This changes the whole dynamic of the principle vs. promise question. Because now we are talking about a couple of additional options for understanding the verse. For one, it could be telling parents to watch our children to see what sort of natural tendencies and talents they appear to have, and then to encourage them along those lines. Then, when they are “old” they won’t “depart” from doing what they love to do and have been naturally gifted to do. Or (and this is the option I really think is correct, although it is admittedly the minority view among Bible scholars), because children are naturally sinful, the way they “should” go (apart from our correction), or the way they have a natural tendency to go, unless they are changed by God, is toward evil and sin. Therefore, the verse would be both a promise and principle, but primarily a warning for parents of the consequences of reinforcing children in their own sinful ways, until they get to the (“old”) age when it would be too late for us to influence them to change.

Now, I will admit that, while I do not hold to the “moral value” interpretation of “should,” in Proverbs 22:6, nearly all other Bible teachers historically HAVE held to that view, and if you are inclined to agree with them, I would only caution you not to adopt a casual view of dismissing what seem to be God’s promises. If Proverbs 22:6 is TRUE (and it certainly is, regardless of whether it is a technical promise or a technical principle), then no parents of grown, and yet wayward, children can shake a fist at God, and accuse Him of not keeping His Word. God’s standards are always higher than ours, and even the best parents in the world have been far from perfect, and need God’s wonderful and amazing grace if they are to even have a hope of bringing up children that glorify Him.

Hard-Headed

February 28, 2014 at 11:06 am | Posted in Common Expressions | 4 Comments
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My wife’s mother, who has been married to the same man for almost fifty years, gives this marriage advice: “If you want your marriage to work, you must be hard-headed about the right things.” Generally speaking, the expression “hard-headed” means stubborn. I think what she means, though, is that when times get tough in your marriage, you need to be downright stubborn about keeping the vows you made before God, and committing to stay together and work through the difficulties, no matter what.

I could not find the expression “hard-headed” in the Bible, but I did find a reference to hardening of the face.

A wicked man hardeneth his face: but as for the upright, he directeth his way.

Proverbs 21:29

This kind of hardening is not good. It refers to stubbornness that ignores wisdom. It is the outward result of the inner hardening of the heart.

The hardening of the heart is a process, and a head is hardened by repeated stubbornness. The hardening of the heart involves both our own wills and God’s will, and a hard head is the result of God finally reinforcing what we want to think, anyway. The hardening of a man’s heart occurs when God gives him over to his own way. A hard-headed man can’t “change his ways,” because they’re his ways, not God’s ways. The hardening of a person’s heart negates that person’s warning system. It keeps him from seeing the danger in the direction he’s “heading” (no pun intended). A hard-headed person is sometimes called a dullard. He’s sleepy and lulled into a false sense of security. When someone is hard-headed, he is unable to see the danger which is abundantly clear to others. Don’t be hard-headed when it comes to sin and disobedience. The only thing hard about a believer’s head when it comes to sin should be his helmet.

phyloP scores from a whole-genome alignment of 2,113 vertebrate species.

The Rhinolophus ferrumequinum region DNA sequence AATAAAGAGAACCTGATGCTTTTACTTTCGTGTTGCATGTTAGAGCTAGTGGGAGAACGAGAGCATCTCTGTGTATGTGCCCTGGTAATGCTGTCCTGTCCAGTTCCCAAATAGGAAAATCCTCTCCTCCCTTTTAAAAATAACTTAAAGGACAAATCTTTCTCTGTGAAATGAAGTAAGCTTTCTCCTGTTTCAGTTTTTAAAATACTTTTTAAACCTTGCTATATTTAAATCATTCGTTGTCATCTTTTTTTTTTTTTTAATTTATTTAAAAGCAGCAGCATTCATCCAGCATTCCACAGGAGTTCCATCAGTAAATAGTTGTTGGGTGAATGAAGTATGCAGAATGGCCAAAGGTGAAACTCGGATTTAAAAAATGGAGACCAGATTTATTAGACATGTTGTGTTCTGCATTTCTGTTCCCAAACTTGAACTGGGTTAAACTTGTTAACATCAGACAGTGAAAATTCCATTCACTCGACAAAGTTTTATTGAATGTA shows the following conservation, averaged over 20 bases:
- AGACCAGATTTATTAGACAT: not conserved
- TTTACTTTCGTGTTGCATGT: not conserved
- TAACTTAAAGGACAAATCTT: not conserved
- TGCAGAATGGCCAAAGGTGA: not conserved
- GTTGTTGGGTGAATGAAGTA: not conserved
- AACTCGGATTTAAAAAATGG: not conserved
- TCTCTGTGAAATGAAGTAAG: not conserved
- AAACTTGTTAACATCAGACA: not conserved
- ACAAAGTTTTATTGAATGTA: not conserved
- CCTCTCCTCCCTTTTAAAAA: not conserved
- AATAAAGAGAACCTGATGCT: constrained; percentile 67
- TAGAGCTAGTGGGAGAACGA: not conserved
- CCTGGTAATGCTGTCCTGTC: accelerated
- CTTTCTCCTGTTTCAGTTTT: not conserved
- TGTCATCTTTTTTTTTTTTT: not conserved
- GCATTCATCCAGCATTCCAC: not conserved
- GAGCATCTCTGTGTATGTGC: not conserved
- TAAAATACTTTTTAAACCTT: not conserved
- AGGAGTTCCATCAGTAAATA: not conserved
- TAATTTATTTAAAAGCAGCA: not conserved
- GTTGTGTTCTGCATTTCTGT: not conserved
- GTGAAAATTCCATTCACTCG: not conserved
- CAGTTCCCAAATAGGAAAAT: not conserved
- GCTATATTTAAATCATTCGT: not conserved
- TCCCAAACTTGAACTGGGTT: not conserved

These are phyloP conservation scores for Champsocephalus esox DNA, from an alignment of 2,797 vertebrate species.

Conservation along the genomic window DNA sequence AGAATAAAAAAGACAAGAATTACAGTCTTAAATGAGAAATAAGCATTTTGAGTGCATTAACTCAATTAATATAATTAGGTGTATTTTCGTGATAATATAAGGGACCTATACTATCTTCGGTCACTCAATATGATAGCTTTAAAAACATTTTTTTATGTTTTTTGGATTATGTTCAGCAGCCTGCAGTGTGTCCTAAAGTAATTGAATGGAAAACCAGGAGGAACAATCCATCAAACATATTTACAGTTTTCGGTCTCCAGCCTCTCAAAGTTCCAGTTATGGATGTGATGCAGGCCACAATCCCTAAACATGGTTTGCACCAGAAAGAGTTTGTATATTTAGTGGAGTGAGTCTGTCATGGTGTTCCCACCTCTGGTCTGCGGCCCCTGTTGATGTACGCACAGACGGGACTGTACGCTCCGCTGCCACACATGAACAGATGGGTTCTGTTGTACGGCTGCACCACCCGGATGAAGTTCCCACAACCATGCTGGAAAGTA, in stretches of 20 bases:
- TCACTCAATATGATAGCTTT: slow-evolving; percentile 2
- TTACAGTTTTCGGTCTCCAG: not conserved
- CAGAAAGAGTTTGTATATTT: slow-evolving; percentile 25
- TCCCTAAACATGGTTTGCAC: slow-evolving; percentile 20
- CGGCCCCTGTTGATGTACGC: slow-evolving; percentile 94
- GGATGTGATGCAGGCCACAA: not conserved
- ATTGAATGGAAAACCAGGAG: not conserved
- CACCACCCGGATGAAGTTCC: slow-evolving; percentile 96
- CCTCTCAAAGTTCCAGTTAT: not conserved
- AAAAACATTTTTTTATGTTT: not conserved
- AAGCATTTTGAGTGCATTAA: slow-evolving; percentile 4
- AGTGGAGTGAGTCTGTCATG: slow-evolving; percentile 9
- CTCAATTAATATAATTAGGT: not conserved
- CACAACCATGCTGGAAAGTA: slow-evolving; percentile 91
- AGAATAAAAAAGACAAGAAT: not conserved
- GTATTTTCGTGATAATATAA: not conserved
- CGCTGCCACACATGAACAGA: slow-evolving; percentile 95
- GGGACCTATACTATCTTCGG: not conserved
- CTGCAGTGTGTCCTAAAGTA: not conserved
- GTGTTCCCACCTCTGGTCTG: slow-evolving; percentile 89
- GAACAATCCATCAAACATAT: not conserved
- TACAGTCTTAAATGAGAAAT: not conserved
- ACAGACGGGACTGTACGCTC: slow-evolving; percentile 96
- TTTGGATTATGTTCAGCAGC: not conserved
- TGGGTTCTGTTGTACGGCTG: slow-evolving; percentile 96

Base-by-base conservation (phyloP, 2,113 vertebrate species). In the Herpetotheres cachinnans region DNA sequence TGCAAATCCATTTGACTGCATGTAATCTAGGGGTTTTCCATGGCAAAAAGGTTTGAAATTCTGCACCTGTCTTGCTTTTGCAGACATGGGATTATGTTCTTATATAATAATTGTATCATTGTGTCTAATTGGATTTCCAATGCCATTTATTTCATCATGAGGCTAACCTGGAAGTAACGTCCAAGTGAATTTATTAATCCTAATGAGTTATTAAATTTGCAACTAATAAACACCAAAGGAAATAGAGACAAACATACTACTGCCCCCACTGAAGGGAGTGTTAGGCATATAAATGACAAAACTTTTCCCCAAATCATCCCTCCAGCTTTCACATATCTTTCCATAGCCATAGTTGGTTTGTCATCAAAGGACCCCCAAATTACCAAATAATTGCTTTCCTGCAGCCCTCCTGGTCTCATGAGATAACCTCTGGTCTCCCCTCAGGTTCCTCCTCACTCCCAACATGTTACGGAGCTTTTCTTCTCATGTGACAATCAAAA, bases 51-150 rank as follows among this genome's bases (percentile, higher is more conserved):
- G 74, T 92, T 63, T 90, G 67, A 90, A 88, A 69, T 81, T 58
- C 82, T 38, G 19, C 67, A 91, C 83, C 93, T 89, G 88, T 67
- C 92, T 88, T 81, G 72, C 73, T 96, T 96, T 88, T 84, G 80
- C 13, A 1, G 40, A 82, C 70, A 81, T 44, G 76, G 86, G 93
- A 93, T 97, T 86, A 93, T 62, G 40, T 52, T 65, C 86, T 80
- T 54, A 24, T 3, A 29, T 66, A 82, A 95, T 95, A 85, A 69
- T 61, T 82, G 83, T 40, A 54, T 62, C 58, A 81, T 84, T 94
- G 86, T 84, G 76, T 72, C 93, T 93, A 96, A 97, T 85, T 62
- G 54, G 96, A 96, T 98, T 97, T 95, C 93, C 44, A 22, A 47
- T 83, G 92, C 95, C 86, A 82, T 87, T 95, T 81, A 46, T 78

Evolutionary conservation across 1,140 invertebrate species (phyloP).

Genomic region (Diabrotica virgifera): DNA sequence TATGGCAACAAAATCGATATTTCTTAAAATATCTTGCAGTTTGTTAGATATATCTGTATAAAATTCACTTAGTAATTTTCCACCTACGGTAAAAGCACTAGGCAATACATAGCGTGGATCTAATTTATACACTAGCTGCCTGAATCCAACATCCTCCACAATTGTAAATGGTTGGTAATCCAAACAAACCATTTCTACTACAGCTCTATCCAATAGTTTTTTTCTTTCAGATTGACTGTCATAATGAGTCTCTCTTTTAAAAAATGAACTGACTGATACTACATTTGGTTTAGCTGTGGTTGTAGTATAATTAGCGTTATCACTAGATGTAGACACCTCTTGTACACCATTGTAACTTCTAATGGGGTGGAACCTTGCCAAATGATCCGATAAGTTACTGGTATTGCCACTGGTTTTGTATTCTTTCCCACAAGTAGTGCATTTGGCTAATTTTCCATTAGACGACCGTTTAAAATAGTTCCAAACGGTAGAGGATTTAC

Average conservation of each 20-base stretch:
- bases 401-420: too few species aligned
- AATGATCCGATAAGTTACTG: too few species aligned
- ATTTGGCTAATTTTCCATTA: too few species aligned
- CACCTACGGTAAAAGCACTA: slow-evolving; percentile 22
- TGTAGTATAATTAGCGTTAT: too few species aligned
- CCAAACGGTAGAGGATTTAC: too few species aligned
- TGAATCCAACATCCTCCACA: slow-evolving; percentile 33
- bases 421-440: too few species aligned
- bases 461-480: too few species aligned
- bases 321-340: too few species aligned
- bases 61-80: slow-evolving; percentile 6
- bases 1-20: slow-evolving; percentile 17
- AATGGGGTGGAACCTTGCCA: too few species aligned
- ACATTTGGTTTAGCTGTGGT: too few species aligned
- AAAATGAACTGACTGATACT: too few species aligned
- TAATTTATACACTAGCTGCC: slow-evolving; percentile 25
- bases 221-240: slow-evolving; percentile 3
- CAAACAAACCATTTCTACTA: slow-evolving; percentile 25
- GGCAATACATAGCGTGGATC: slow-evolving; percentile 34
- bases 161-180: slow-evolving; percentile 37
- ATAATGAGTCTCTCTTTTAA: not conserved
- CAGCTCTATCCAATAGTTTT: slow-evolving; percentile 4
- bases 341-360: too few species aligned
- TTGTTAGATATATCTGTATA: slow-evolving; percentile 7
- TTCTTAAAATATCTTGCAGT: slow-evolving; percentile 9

And take the helmet of salvation, and the sword of the Spirit, which is the word of God:

Ephesians 6:17

O that my ways were directed to keep thy statutes!

Psalm 119:5

Who is as the wise man? and who knoweth the interpretation of a thing? a man’s wisdom maketh his face to shine, and the boldness of his face shall be changed.

Ecclesiastes 8:1

Fortifying the Fulcrum

January 24, 2013 at 10:20 am | Posted in Ecclesiastes | 4 Comments
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Sometimes the key to wisdom is balancing competing interests. Good leaders place themselves at the fulcrum.

If the spirit of the ruler rise up against thee, leave not thy place; for yielding pacifieth great offences.

Ecclesiastes 10:4 (emphasis added)

On one side is pride.

There is an evil which I have seen under the sun, as an error which proceedeth from the ruler: Folly is set in great dignity, and the rich sit in low place. I have seen servants upon horses, and princes walking as servants upon the earth.

Ecclesiastes 10:5-7

Pliability is on the other side. Rulers must not be too proud, nor too pliable. They must be willing to listen to counsel, but not to be overcome by pressure.

Where no counsel is, the people fall: but in the multitude of counsellors there is safety.

Proverbs 11:14

Open rebuke is better than secret love. Faithful are the wounds of a friend; but the kisses of an enemy are deceitful.

Proverbs 27:5-6

Likewise, those who work under leaders must be balanced.

He that diggeth a pit shall fall into it; and whoso breaketh an hedge, a serpent shall bite him. Whoso removeth stones shall be hurt therewith; and he that cleaveth wood shall be endangered thereby.

Ecclesiastes 10:8-9

On the one hand, workers must be aware of their position. When you work it is important to consider where you “stand.” When we dig ditches or break through hedges or chop wood or pick up and move heavy rocks, we need to watch our step, but the same principle applies to the work of the ministry, which can be as dangerous spiritually as theses types of physical labor are dangerous literally. The work of the ministry does require some “heavy lifting” and “getting down into ditches” and poking around in people’s lives even though they might bite you like a serpent. But the Lord empowers us to do these things while we watch where we stand.